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The West Pier [Hardcover]

Patrick Hamilton
5.0 out of 5 stars  See all reviews (1 customer review)

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Product details

  • Hardcover: 260 pages
  • Publisher: Viking (28 Feb 1985)
  • Language: English
  • ISBN-10: 0670800430
  • ISBN-13: 978-0670800438
  • Average Customer Review: 5.0 out of 5 stars  See all reviews (1 customer review)
  • Amazon Bestsellers Rank: 1,479,836 in Books (See Top 100 in Books)

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Product Description

According to Graham Greene, "the best novel ever written about Brighton", and he should know.

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Most Helpful Customer Reviews
16 of 16 people found the following review helpful
5.0 out of 5 stars A vintage slice of Brighton. 24 Mar 2005
By S. Hapgood VINE VOICE
Format:Paperback|Verified Purchase
Graham Greene rather modestly referred to this as the greatest novel ever written about Brighton. Heady praise indeed, considering he wrote "Brighton Rock"! I wouldn't like to argue who should be the victor between him and Patrick Hamilton, all I can say is that this is a very fine read indeed. It is the first of the Gorse Trilogy, about professional conman, and all-round thoroughly unscrupulous piece of work, Ernest Ralph Gorse. It starts off with a brief look at Gorse's schooldays, and shows how some of his dodgy tricks were manifesting even then. We then move forward a few years to Brighton in the 1920s. Gorse and two old schoolchums, Ryan and Bell, take to hanging out on the West Pier in Brighton, in the hope of picking up girls. They meet the pretty Esther Downes. Ryan is completely smitten, but Gorse seems to see her simply as somebody to hone his lethal charms on. When he finds out that Esther has a small nest-egg tucked away at home, he's given an even bigger incentive to get to know her! He starts taking her for cocktails at the Metropole Hotel, and amazing her with a flashy new car. Poor old good-natured Ryan doesn't stand a chance, particularly when Gorse starts up an evil poison pen letter campaign against him.
The inevitable happens. Gorse manages, with tremendous cunning, to fleece Esther of every penny she's got, and then leaves her stranded at a hotel near Shoreham. He absconds to London with his ill-gotten gains. Esther may have been annoyingly dim-witted and naive about Gorse's true motives all through the book, but you genuinely feel sorry for her when she fianlly realises he's made off with everything she's got in the world. There is nothing of the loveable rogue about Gorse. He has no redeeming features at all.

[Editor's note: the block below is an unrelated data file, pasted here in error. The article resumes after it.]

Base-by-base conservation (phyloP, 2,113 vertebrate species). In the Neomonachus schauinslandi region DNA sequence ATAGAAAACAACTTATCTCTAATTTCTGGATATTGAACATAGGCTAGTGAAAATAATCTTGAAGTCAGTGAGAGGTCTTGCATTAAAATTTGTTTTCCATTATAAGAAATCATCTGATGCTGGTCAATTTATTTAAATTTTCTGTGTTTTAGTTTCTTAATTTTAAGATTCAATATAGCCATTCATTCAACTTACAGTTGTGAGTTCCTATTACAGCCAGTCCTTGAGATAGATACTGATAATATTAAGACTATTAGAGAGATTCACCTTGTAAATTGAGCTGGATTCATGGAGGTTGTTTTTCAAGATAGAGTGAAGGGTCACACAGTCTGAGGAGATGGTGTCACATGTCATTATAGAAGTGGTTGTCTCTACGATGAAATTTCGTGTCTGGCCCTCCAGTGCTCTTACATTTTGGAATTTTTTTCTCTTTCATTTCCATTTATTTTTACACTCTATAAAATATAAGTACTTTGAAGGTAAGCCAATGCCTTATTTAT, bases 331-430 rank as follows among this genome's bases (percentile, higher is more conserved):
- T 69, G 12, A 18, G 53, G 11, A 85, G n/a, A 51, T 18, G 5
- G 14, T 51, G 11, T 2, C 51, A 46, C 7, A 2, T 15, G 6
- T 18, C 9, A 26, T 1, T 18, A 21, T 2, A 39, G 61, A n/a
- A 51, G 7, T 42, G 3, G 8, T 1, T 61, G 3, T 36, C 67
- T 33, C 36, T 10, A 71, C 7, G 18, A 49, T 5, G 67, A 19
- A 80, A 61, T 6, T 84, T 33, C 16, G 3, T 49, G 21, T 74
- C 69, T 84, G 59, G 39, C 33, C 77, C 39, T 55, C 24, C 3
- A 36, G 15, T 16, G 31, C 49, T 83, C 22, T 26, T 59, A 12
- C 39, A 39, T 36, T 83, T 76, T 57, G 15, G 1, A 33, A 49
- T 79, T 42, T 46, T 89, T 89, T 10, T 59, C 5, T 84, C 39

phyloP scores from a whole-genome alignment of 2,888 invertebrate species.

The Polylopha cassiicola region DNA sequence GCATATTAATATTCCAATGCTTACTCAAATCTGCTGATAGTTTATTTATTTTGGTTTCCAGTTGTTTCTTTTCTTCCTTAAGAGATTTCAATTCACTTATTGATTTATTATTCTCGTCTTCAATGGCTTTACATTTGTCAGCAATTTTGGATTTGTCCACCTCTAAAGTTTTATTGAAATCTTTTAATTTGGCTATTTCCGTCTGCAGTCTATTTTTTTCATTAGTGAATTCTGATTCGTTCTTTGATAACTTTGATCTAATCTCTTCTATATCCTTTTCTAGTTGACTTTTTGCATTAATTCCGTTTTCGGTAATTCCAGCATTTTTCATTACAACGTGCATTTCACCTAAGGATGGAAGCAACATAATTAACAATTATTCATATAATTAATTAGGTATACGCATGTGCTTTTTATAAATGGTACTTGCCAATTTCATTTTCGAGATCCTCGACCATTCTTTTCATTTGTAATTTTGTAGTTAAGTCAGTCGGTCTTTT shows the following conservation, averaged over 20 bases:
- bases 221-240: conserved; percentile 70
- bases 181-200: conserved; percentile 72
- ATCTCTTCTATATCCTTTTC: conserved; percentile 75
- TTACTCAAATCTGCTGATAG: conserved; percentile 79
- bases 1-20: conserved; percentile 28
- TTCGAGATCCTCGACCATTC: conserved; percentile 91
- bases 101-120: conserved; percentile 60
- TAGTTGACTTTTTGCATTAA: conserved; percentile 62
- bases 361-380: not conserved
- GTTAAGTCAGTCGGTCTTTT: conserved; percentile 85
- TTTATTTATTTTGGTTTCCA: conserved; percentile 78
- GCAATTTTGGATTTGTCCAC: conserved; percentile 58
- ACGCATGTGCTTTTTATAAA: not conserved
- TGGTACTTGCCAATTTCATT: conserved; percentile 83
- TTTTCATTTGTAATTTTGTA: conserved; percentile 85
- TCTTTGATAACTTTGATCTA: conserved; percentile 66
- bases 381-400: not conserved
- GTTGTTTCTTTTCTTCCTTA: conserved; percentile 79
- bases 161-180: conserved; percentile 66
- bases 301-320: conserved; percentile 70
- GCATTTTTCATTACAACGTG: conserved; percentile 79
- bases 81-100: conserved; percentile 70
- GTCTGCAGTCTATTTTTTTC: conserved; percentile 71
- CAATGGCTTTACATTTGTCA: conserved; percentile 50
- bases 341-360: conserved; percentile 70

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Most Helpful Customer Reviews on Amazon.com (beta)
Amazon.com: 4.0 out of 5 stars  1 review
4.0 out of 5 stars Neat English Novel Set in Brighton,England, 1920s 29 Mar 2014
By Stephen M. Ruff - Published on Amazon.com
Format:Paperback|Verified Purchase
"The West Pier," the first book of the Gorse trilogy,is a neat,well written book that serves as a fitting introduction to Ernest Ralph Gorse,English confidence man and swindler,the central character of the trilogy.
The book starts out introducing the reader to the schoolboy Gorse,already given to pulling sneaky pranks on his classmates,and moves on to 1920s Brighton,England,where Gorse,as a young man,and 2 of his pals cruise the West Pier,in Brighton,looking for females,and, in Gorse's case,money. Gorse meets up with a beautiful working girl,who confides in him that she's some money salted away. Gorse then turns his full attention to the business of obtaining her money(all of it),using any means possible(lying about his background,using a fancy hotel for drinks,using a car that is not his,all to impress his victim,with the only real objective money,not love or romance).
I found the book informative,given the author's discussion of the various English classes,as he does in his "Mr. Stimpson and Mr Gorse." He conveys a good sense of 1920s Brighton that I would guess true,having been to Brighton myself. The plot is well thought out,moves quickly,and kept my interest.
The quality of the writing is superior to the second of the Gorse trilogies,"Mr Stimpson and Mr Gorse,"in that the author does not treat us to the occasional tedium that afflicts that book. ((See my review of that book). Although the victim in
"The West Pier" is not well off as the victim in "Mr. Stimpson and Mr Gorse" was, the plot is just as effective,and the ending similar.
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